## CS 424: Computer Graphics, Fall 2017 Lab 1: 2D Transforms in Java Graphics2D

This lab consists of two exercises on using two-dimensional transforms. The exercises are to be written in Java, and they use the geometric transforms that are part of the Graphics2D API. The first exercise asks you to apply a variety of transforms to produce specific effects on an image. The second exercise asks you to draw a picture by applying transforms to some basic shapes.

You will need copies of the following files, which you can find in /classes/cs424/lab1-files or download from the Web: Transforms2D.java, TransformedShapes.java, and shuttle.jpg. You can add these files to the src directory of an Eclipse project folder. If you prefer not to use Eclipse, you can copy them to any work folder.

### Exercise 1: Applying Transforms

The program Transforms2D.java draws an image, shuttle.jpg, in a display panel. The panel is 600-by-600 pixels, and the image is 400-by-300. The drawing is done in a paintComponent() method near the beginning of the file. The method already applies the 2D transformation g2.translate(300,300), which effectively moves (0,0) to the middle of the panel, so that the coordinate system on the panel extends from -300 on the left to 300 on the right and from -300 at the top to 300 at the bottom. The image is drawn with its top-left corner at (-200,-150), which puts the center of the image at (0,0).

The window also contains a pop-up menu labeled "Transform:". The options in the menu are "None" and the numbers 1 through 9. In the program as given, the pop-up menu has no effect. Your job is to apply different transforms to the image, depending on the setting of the pop-up menu. You can do this by adding code to the paintComponent() method. (The location where you have to work is marked with a TODO.) You don't have to do anything outside of this method. The method already has a variable, whichSelection, which contains a value from 0 to 9 giving the index of the selected item in the pop-up menu. When whichSelection is 0, the page should display the untransformed image. For the other possible values, you have to apply some transforms. You will need a different transform — and in some cases, a combination of transforms — for each of the values 1 through 9.

Here are the nine images that you should display for the nine setting of the pop-up menu. The images in your program should be exactly the same as these:

 1 2 3 4 5 6 7 8 9

The only methods that you will need are g2.translate(dx,dy), g2.scale(sx,sy), g2.rotate(angle), g2.rotate(angle,x,y), and gl.shear(a,b). Remember that the angle of rotation is measured in radians, not degrees. So, for example, Math.PI is 180 degrees, Math.PI/2 is 90 degrees, Math.PI/4 is 45 degrees, and Math.PI/6 is 30 degrees.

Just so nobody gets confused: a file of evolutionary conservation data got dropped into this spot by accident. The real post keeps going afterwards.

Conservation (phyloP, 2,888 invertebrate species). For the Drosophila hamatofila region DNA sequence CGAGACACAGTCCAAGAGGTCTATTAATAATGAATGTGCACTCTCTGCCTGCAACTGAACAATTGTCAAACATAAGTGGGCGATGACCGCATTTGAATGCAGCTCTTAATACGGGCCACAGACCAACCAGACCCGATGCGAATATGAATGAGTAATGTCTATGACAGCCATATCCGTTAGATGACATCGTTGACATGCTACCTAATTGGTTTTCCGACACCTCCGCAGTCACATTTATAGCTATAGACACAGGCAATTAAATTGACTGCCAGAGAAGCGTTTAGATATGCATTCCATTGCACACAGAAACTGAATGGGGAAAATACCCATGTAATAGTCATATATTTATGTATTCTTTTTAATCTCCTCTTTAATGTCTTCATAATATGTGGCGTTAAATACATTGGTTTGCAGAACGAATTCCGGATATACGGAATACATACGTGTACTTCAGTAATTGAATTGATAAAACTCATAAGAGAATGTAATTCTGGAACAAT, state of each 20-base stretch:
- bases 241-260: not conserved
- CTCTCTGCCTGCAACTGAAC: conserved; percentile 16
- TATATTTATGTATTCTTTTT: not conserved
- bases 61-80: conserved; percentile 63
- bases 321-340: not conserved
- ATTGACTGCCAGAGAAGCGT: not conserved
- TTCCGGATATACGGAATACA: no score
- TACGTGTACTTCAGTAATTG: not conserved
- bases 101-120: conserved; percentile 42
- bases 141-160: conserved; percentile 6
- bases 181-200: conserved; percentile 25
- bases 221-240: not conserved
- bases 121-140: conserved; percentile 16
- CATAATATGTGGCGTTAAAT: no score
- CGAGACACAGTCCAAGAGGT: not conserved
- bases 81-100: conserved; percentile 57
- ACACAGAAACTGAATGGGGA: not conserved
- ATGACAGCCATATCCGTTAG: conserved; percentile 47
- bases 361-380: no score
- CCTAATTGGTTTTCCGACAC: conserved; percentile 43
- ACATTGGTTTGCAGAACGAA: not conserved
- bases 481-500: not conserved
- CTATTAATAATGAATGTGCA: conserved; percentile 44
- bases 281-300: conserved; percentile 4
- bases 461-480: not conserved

### Exercise 2: Drawing With Transforms

For the second exercise of the lab, you should draw the following picture by applying transformations to just three basic shapes:

Start with the program TransformedShapes.java. The point where you have to work is in the paintComponent() method and is marked with a TODO.

This program defines three methods that draw basic shapes: circle(), square(), and triangle(). For example, square() draws a 100-by-100 square centered at the point (0,0). Of course, the drawing is subject to any transforms that have been applied to the drawing context, so that the position, scale, and orientation of the figure that appears on the screen can be changed by those transforms. The picture that you draw must be made up entirely of transformed versions of the three basic shapes produced by calling circle(), square(), and triangle(). You can use g2.setColor() to change the color, but do not use drawing commands such as g.fillRect().

The full picture is made up of four smaller pictures. Work on each smaller picture separately. It is easiest to build each quarter of the image with a center at (0,0), and at whatever size seems natural. Then scale the picture and translate it to the position where you want it in the final image. Remember that transforms are specified before the drawing to which they apply. For example, if you want to double the size of a drawing and move its center to (150,150), then you would say

```g2.translate(150,150);
g2.scale(2,2);
```

before the code that does the drawing. Note that the translation is specified before the scaling, but the drawing is first scaled then translated. As an example, the program already contains code for drawing an "X" shape in the upper right corner of the window. You should read the code and run the program to see what it does. The code that draws the X should be removed and replaced by your own code.

This program will take a lot less time if you think before you code!